Technology stocks

Tech stocks stumble to worst start since 2016

Shares of U.S. tech companies are off to the worst start to the year since 2016, as fears of runaway inflation jeopardize the sky-high valuations left behind by the market’s rise in recent years.

After several failed attempts this week to rebound strongly, investors remain reluctant to reinvest heavily in growth stocks and there are still no major signs that the pressure on tech companies will ease any time soon.

The Nasdaq 100 index, which includes some of the nation’s tech behemoths, is down more than 4% this year, even after a Friday night rebound that erased its losses from earlier in the week. The broader Nasdaq composite index fell for a third consecutive week.

High-flying growth stocks are particularly hurt by the growing belief that the Federal Reserve will soon begin to withdraw the massive monetary stimulus package that has kept the financial system awash with liquidity since the pandemic.

Concerns over rising rates were fueled by data this week showing that US consumer prices rose the most last year since June 1982, while US retail sales rose fell in December the most in 10 months, indicating that higher prices could deter consumers. This threatens to put additional pressure on tech stocks whose valuations are based on future earnings growth, as higher interest rates reduce the present value of those expected earnings.

“The Nasdaq stumbled in 2022,” said Douglas Porter, chief economist at BMO Capital Markets, in a note to clients. While he said these high-flying companies have huge long-term potential, these distant earnings prospects face “the cold calculation of being discounted by current yields, so the Fed’s sudden U-turn is a clear headwind for lofty valuations.”

The market generally expects the Fed to start raising interest rates in March and reduce its bond inventory in the second half of the year, removing a source of support for the Treasuries market. Fed Chairman Jerome Powell told the Senate Banking Committee this week that he was prepared to raise interest rates more than expected if needed to get inflation under control.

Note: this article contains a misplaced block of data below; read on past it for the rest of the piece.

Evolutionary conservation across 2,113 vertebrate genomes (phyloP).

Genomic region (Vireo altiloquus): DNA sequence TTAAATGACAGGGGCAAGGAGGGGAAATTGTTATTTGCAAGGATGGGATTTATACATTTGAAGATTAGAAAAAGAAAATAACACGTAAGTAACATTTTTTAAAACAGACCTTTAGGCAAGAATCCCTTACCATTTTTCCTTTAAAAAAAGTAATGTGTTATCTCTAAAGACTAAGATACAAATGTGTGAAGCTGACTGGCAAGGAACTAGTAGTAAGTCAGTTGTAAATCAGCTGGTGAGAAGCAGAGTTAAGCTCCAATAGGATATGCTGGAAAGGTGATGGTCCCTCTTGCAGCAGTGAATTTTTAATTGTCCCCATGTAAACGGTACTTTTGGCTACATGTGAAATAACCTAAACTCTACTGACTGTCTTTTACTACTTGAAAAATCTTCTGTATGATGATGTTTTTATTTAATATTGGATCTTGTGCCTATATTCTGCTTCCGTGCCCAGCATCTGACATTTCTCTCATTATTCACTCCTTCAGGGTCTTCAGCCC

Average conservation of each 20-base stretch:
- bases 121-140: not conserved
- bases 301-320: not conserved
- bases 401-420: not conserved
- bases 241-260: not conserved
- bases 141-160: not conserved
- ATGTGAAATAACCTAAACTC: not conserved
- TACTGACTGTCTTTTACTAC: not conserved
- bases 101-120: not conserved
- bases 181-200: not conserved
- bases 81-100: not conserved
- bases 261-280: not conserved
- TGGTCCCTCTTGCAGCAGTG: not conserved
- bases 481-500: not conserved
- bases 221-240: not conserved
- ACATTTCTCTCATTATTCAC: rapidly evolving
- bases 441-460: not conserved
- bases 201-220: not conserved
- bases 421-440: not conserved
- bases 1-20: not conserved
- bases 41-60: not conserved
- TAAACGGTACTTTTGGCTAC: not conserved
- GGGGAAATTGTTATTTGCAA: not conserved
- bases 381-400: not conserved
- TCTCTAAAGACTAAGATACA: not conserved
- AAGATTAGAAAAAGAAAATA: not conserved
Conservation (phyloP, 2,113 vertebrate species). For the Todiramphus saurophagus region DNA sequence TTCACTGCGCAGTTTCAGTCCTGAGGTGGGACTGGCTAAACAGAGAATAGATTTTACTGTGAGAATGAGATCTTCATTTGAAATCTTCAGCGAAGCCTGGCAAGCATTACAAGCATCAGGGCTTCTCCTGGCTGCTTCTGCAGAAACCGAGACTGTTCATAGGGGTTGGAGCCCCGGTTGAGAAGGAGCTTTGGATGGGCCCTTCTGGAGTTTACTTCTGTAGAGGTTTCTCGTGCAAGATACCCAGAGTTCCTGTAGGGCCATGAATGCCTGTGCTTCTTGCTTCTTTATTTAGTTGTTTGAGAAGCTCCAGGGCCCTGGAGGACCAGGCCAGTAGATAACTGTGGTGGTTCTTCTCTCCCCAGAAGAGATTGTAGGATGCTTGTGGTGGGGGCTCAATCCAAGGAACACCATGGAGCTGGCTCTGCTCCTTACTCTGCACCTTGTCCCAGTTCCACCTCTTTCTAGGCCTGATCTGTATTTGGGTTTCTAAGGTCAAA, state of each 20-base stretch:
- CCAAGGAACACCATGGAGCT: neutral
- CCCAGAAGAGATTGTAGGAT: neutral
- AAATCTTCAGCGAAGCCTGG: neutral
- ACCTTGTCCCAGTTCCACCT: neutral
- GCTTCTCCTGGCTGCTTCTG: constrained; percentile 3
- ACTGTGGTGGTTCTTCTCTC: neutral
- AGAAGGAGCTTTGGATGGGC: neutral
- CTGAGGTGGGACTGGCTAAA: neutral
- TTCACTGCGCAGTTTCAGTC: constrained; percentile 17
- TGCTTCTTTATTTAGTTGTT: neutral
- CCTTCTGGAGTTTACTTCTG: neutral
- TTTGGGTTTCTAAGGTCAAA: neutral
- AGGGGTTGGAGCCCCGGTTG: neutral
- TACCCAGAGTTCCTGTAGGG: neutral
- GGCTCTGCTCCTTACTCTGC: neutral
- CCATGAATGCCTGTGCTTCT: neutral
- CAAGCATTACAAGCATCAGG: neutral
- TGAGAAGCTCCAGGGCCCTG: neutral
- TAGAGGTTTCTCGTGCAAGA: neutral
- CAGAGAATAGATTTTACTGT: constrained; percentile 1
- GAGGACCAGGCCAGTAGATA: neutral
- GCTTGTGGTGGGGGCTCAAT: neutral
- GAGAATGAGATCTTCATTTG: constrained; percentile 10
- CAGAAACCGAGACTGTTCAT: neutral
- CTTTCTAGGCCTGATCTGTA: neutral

“Inflation got really high, reaching multi-decade highs, and that really became a problem for the market,” said Randy Frederick, vice president of trading and derivatives at Charles Schwab & Co., in an interview. “We’re going to get a rate hike in March, but that’s still a way out, and the market could continue to struggle if inflation stays high in the meantime.”

Even with the recent volatility, the tech sector overall remains a long-term outperformer relative to the broader market. The Philadelphia Stock Exchange’s semiconductor index is up nearly 40% since the start of 2021, while the S&P 500 information technology index is up 27%. The overall S&P 500 index is up around 24% over the same period, with names like Apple Inc., Microsoft Corp. and Alphabet Inc. all outperforming the benchmark.

One exception is the software industry, which has come under some of the most pressure as investors turn away from high-value growth stocks. Since peaking in November, the iShares Expanded Tech-Software Sector ETF has been on a steep downtrend, with declines over the past three weeks bringing it back to where it left off. 2020.

Big Tech stocks like Apple and Microsoft, for example, have strong balance sheets, and large, established, dividend-paying companies may hold up well if investors turn to quality stocks, according to Frederick. But that’s not as likely for micro-cap stocks, which have generally been more volatile and less liquid than stocks of larger companies.

“We need to see some rate stabilization, and more certainty about what the economic data looks like overall, before you see people moving back to these higher-growth names,” Frederick added. “Valuations have come down a lot, but it may take a while for them to come back.”